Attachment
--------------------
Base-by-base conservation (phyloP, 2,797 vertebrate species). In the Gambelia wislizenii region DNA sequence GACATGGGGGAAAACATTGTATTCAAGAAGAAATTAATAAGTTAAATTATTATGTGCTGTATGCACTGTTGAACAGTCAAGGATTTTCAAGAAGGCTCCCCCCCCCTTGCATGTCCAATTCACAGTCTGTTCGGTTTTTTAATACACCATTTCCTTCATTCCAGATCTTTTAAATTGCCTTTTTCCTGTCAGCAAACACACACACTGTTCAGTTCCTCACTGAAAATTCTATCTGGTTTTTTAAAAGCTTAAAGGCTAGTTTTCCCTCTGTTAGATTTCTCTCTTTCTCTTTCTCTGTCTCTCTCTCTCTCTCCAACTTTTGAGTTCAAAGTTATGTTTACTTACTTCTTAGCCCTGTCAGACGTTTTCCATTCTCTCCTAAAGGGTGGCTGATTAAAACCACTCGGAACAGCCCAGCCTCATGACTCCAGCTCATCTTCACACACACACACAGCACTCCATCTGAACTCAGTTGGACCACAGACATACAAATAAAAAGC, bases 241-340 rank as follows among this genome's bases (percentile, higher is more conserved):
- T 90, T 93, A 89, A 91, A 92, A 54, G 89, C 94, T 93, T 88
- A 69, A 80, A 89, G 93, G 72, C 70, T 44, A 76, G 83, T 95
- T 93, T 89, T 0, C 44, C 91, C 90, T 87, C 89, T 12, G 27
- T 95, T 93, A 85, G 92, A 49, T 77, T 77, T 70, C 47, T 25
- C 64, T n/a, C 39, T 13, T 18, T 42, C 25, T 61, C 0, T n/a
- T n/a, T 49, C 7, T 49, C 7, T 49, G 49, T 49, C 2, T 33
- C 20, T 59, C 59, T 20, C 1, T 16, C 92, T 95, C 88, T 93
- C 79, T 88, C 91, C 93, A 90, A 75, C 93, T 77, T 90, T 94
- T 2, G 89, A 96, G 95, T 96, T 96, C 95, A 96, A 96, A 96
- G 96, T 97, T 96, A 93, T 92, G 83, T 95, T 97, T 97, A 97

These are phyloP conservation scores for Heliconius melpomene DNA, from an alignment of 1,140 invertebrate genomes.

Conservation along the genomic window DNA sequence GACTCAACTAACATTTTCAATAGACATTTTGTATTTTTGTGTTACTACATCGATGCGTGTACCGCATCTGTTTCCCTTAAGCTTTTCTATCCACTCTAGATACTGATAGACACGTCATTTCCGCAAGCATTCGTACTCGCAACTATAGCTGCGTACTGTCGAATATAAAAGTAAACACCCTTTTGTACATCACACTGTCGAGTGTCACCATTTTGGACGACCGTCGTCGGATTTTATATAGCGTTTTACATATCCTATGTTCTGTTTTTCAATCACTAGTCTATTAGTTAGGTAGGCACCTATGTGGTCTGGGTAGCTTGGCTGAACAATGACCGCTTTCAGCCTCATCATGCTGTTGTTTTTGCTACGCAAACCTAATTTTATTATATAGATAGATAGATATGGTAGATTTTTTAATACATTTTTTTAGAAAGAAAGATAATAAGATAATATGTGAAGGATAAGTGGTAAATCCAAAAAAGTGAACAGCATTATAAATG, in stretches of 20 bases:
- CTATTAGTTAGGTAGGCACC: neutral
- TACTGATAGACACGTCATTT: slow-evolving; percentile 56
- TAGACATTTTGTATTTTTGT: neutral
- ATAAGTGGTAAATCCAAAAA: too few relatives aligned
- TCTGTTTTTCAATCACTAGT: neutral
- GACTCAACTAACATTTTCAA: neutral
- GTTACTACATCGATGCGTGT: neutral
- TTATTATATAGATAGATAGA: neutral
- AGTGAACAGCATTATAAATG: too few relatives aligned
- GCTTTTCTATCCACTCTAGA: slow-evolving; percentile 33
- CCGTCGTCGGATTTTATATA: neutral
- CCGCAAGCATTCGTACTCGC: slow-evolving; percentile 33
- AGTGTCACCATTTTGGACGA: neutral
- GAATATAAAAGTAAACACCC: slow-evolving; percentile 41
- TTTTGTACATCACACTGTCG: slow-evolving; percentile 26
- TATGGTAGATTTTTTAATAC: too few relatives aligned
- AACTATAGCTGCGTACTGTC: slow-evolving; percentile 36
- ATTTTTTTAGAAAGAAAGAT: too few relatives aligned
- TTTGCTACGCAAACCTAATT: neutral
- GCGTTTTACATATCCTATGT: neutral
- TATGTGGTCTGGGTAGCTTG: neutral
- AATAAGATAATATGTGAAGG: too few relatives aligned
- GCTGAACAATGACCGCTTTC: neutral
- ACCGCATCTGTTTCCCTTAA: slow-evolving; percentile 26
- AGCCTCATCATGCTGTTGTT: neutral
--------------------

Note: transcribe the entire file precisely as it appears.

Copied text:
Base-by-base conservation (phyloP, 2,797 vertebrate species). In the Gambelia wislizenii region DNA sequence GACATGGGGGAAAACATTGTATTCAAGAAGAAATTAATAAGTTAAATTATTATGTGCTGTATGCACTGTTGAACAGTCAAGGATTTTCAAGAAGGCTCCCCCCCCCTTGCATGTCCAATTCACAGTCTGTTCGGTTTTTTAATACACCATTTCCTTCATTCCAGATCTTTTAAATTGCCTTTTTCCTGTCAGCAAACACACACACTGTTCAGTTCCTCACTGAAAATTCTATCTGGTTTTTTAAAAGCTTAAAGGCTAGTTTTCCCTCTGTTAGATTTCTCTCTTTCTCTTTCTCTGTCTCTCTCTCTCTCTCCAACTTTTGAGTTCAAAGTTATGTTTACTTACTTCTTAGCCCTGTCAGACGTTTTCCATTCTCTCCTAAAGGGTGGCTGATTAAAACCACTCGGAACAGCCCAGCCTCATGACTCCAGCTCATCTTCACACACACACACAGCACTCCATCTGAACTCAGTTGGACCACAGACATACAAATAAAAAGC, bases 241-340 rank as follows among this genome's bases (percentile, higher is more conserved):
- T 90, T 93, A 89, A 91, A 92, A 54, G 89, C 94, T 93, T 88
- A 69, A 80, A 89, G 93, G 72, C 70, T 44, A 76, G 83, T 95
- T 93, T 89, T 0, C 44, C 91, C 90, T 87, C 89, T 12, G 27
- T 95, T 93, A 85, G 92, A 49, T 77, T 77, T 70, C 47, T 25
- C 64, T n/a, C 39, T 13, T 18, T 42, C 25, T 61, C 0, T n/a
- T n/a, T 49, C 7, T 49, C 7, T 49, G 49, T 49, C 2, T 33
- C 20, T 59, C 59, T 20, C 1, T 16, C 92, T 95, C 88, T 93
- C 79, T 88, C 91, C 93, A 90, A 75, C 93, T 77, T 90, T 94
- T 2, G 89, A 96, G 95, T 96, T 96, C 95, A 96, A 96, A 96
- G 96, T 97, T 96, A 93, T 92, G 83, T 95, T 97, T 97, A 97

These are phyloP conservation scores for Heliconius melpomene DNA, from an alignment of 1,140 invertebrate genomes.

Conservation along the genomic window DNA sequence GACTCAACTAACATTTTCAATAGACATTTTGTATTTTTGTGTTACTACATCGATGCGTGTACCGCATCTGTTTCCCTTAAGCTTTTCTATCCACTCTAGATACTGATAGACACGTCATTTCCGCAAGCATTCGTACTCGCAACTATAGCTGCGTACTGTCGAATATAAAAGTAAACACCCTTTTGTACATCACACTGTCGAGTGTCACCATTTTGGACGACCGTCGTCGGATTTTATATAGCGTTTTACATATCCTATGTTCTGTTTTTCAATCACTAGTCTATTAGTTAGGTAGGCACCTATGTGGTCTGGGTAGCTTGGCTGAACAATGACCGCTTTCAGCCTCATCATGCTGTTGTTTTTGCTACGCAAACCTAATTTTATTATATAGATAGATAGATATGGTAGATTTTTTAATACATTTTTTTAGAAAGAAAGATAATAAGATAATATGTGAAGGATAAGTGGTAAATCCAAAAAAGTGAACAGCATTATAAATG, in stretches of 20 bases:
- CTATTAGTTAGGTAGGCACC: neutral
- TACTGATAGACACGTCATTT: slow-evolving; percentile 56
- TAGACATTTTGTATTTTTGT: neutral
- ATAAGTGGTAAATCCAAAAA: too few relatives aligned
- TCTGTTTTTCAATCACTAGT: neutral
- GACTCAACTAACATTTTCAA: neutral
- GTTACTACATCGATGCGTGT: neutral
- TTATTATATAGATAGATAGA: neutral
- AGTGAACAGCATTATAAATG: too few relatives aligned
- GCTTTTCTATCCACTCTAGA: slow-evolving; percentile 33
- CCGTCGTCGGATTTTATATA: neutral
- CCGCAAGCATTCGTACTCGC: slow-evolving; percentile 33
- AGTGTCACCATTTTGGACGA: neutral
- GAATATAAAAGTAAACACCC: slow-evolving; percentile 41
- TTTTGTACATCACACTGTCG: slow-evolving; percentile 26
- TATGGTAGATTTTTTAATAC: too few relatives aligned
- AACTATAGCTGCGTACTGTC: slow-evolving; percentile 36
- ATTTTTTTAGAAAGAAAGAT: too few relatives aligned
- TTTGCTACGCAAACCTAATT: neutral
- GCGTTTTACATATCCTATGT: neutral
- TATGTGGTCTGGGTAGCTTG: neutral
- AATAAGATAATATGTGAAGG: too few relatives aligned
- GCTGAACAATGACCGCTTTC: neutral
- ACCGCATCTGTTTCCCTTAA: slow-evolving; percentile 26
- AGCCTCATCATGCTGTTGTT: neutral